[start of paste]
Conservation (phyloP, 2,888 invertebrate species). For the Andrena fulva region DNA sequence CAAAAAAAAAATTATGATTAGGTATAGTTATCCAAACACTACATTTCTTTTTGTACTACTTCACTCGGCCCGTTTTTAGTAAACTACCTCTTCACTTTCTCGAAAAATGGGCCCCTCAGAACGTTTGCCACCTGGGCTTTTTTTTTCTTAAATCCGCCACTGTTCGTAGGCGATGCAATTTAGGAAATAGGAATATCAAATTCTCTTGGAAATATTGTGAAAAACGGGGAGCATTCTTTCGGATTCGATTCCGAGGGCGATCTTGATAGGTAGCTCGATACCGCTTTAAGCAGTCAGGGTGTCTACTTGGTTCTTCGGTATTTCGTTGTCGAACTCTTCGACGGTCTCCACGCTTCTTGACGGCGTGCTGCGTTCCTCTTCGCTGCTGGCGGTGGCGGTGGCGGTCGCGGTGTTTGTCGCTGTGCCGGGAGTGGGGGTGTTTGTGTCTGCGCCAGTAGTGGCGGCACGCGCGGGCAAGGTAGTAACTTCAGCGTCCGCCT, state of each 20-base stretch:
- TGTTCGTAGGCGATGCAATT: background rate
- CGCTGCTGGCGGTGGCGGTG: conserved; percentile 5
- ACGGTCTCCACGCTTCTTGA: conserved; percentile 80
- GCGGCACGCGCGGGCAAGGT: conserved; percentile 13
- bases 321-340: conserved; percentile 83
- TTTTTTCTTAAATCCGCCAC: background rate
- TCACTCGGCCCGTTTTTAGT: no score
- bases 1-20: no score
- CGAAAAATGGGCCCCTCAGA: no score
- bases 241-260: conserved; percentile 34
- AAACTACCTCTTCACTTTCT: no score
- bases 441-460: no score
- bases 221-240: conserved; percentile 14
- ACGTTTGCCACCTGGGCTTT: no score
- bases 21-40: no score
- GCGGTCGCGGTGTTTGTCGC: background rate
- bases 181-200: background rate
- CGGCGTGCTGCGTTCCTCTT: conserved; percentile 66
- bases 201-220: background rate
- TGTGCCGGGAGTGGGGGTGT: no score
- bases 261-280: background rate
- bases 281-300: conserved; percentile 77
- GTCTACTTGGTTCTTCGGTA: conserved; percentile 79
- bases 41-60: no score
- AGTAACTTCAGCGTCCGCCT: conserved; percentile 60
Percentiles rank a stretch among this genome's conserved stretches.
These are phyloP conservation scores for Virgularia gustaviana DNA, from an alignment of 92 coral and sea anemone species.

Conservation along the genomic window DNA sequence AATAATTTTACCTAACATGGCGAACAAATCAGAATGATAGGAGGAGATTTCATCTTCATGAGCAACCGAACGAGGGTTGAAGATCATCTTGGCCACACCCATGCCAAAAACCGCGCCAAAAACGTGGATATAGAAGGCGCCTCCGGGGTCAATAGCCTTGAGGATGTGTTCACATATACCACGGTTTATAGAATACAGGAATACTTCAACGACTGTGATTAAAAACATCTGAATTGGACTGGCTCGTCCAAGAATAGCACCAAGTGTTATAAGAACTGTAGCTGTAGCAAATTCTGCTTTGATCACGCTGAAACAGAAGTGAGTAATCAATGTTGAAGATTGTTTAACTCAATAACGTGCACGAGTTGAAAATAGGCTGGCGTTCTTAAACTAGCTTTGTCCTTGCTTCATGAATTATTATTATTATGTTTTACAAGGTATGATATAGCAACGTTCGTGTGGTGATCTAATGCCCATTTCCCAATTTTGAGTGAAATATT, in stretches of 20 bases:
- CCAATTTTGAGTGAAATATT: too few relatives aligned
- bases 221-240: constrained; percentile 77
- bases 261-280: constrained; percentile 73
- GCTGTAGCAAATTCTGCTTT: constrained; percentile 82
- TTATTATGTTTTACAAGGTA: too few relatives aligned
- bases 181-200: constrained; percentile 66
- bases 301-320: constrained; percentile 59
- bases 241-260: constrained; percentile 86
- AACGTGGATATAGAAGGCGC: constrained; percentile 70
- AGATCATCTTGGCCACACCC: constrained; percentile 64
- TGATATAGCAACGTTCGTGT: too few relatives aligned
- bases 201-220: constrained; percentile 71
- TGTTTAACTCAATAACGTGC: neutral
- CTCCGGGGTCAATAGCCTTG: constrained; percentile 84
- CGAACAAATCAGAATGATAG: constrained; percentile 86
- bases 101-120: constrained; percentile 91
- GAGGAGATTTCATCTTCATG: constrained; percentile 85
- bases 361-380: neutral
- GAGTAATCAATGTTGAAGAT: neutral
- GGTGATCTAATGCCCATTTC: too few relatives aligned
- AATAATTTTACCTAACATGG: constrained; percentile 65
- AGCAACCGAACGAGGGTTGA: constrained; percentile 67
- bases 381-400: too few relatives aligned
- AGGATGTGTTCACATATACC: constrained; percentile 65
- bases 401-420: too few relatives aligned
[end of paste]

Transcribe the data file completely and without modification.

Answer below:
Conservation (phyloP, 2,888 invertebrate species). For the Andrena fulva region DNA sequence CAAAAAAAAAATTATGATTAGGTATAGTTATCCAAACACTACATTTCTTTTTGTACTACTTCACTCGGCCCGTTTTTAGTAAACTACCTCTTCACTTTCTCGAAAAATGGGCCCCTCAGAACGTTTGCCACCTGGGCTTTTTTTTTCTTAAATCCGCCACTGTTCGTAGGCGATGCAATTTAGGAAATAGGAATATCAAATTCTCTTGGAAATATTGTGAAAAACGGGGAGCATTCTTTCGGATTCGATTCCGAGGGCGATCTTGATAGGTAGCTCGATACCGCTTTAAGCAGTCAGGGTGTCTACTTGGTTCTTCGGTATTTCGTTGTCGAACTCTTCGACGGTCTCCACGCTTCTTGACGGCGTGCTGCGTTCCTCTTCGCTGCTGGCGGTGGCGGTGGCGGTCGCGGTGTTTGTCGCTGTGCCGGGAGTGGGGGTGTTTGTGTCTGCGCCAGTAGTGGCGGCACGCGCGGGCAAGGTAGTAACTTCAGCGTCCGCCT, state of each 20-base stretch:
- TGTTCGTAGGCGATGCAATT: background rate
- CGCTGCTGGCGGTGGCGGTG: conserved; percentile 5
- ACGGTCTCCACGCTTCTTGA: conserved; percentile 80
- GCGGCACGCGCGGGCAAGGT: conserved; percentile 13
- bases 321-340: conserved; percentile 83
- TTTTTTCTTAAATCCGCCAC: background rate
- TCACTCGGCCCGTTTTTAGT: no score
- bases 1-20: no score
- CGAAAAATGGGCCCCTCAGA: no score
- bases 241-260: conserved; percentile 34
- AAACTACCTCTTCACTTTCT: no score
- bases 441-460: no score
- bases 221-240: conserved; percentile 14
- ACGTTTGCCACCTGGGCTTT: no score
- bases 21-40: no score
- GCGGTCGCGGTGTTTGTCGC: background rate
- bases 181-200: background rate
- CGGCGTGCTGCGTTCCTCTT: conserved; percentile 66
- bases 201-220: background rate
- TGTGCCGGGAGTGGGGGTGT: no score
- bases 261-280: background rate
- bases 281-300: conserved; percentile 77
- GTCTACTTGGTTCTTCGGTA: conserved; percentile 79
- bases 41-60: no score
- AGTAACTTCAGCGTCCGCCT: conserved; percentile 60
Percentiles rank a stretch among this genome's conserved stretches.
These are phyloP conservation scores for Virgularia gustaviana DNA, from an alignment of 92 coral and sea anemone species.

Conservation along the genomic window DNA sequence AATAATTTTACCTAACATGGCGAACAAATCAGAATGATAGGAGGAGATTTCATCTTCATGAGCAACCGAACGAGGGTTGAAGATCATCTTGGCCACACCCATGCCAAAAACCGCGCCAAAAACGTGGATATAGAAGGCGCCTCCGGGGTCAATAGCCTTGAGGATGTGTTCACATATACCACGGTTTATAGAATACAGGAATACTTCAACGACTGTGATTAAAAACATCTGAATTGGACTGGCTCGTCCAAGAATAGCACCAAGTGTTATAAGAACTGTAGCTGTAGCAAATTCTGCTTTGATCACGCTGAAACAGAAGTGAGTAATCAATGTTGAAGATTGTTTAACTCAATAACGTGCACGAGTTGAAAATAGGCTGGCGTTCTTAAACTAGCTTTGTCCTTGCTTCATGAATTATTATTATTATGTTTTACAAGGTATGATATAGCAACGTTCGTGTGGTGATCTAATGCCCATTTCCCAATTTTGAGTGAAATATT, in stretches of 20 bases:
- CCAATTTTGAGTGAAATATT: too few relatives aligned
- bases 221-240: constrained; percentile 77
- bases 261-280: constrained; percentile 73
- GCTGTAGCAAATTCTGCTTT: constrained; percentile 82
- TTATTATGTTTTACAAGGTA: too few relatives aligned
- bases 181-200: constrained; percentile 66
- bases 301-320: constrained; percentile 59
- bases 241-260: constrained; percentile 86
- AACGTGGATATAGAAGGCGC: constrained; percentile 70
- AGATCATCTTGGCCACACCC: constrained; percentile 64
- TGATATAGCAACGTTCGTGT: too few relatives aligned
- bases 201-220: constrained; percentile 71
- TGTTTAACTCAATAACGTGC: neutral
- CTCCGGGGTCAATAGCCTTG: constrained; percentile 84
- CGAACAAATCAGAATGATAG: constrained; percentile 86
- bases 101-120: constrained; percentile 91
- GAGGAGATTTCATCTTCATG: constrained; percentile 85
- bases 361-380: neutral
- GAGTAATCAATGTTGAAGAT: neutral
- GGTGATCTAATGCCCATTTC: too few relatives aligned
- AATAATTTTACCTAACATGG: constrained; percentile 65
- AGCAACCGAACGAGGGTTGA: constrained; percentile 67
- bases 381-400: too few relatives aligned
- AGGATGTGTTCACATATACC: constrained; percentile 65
- bases 401-420: too few relatives aligned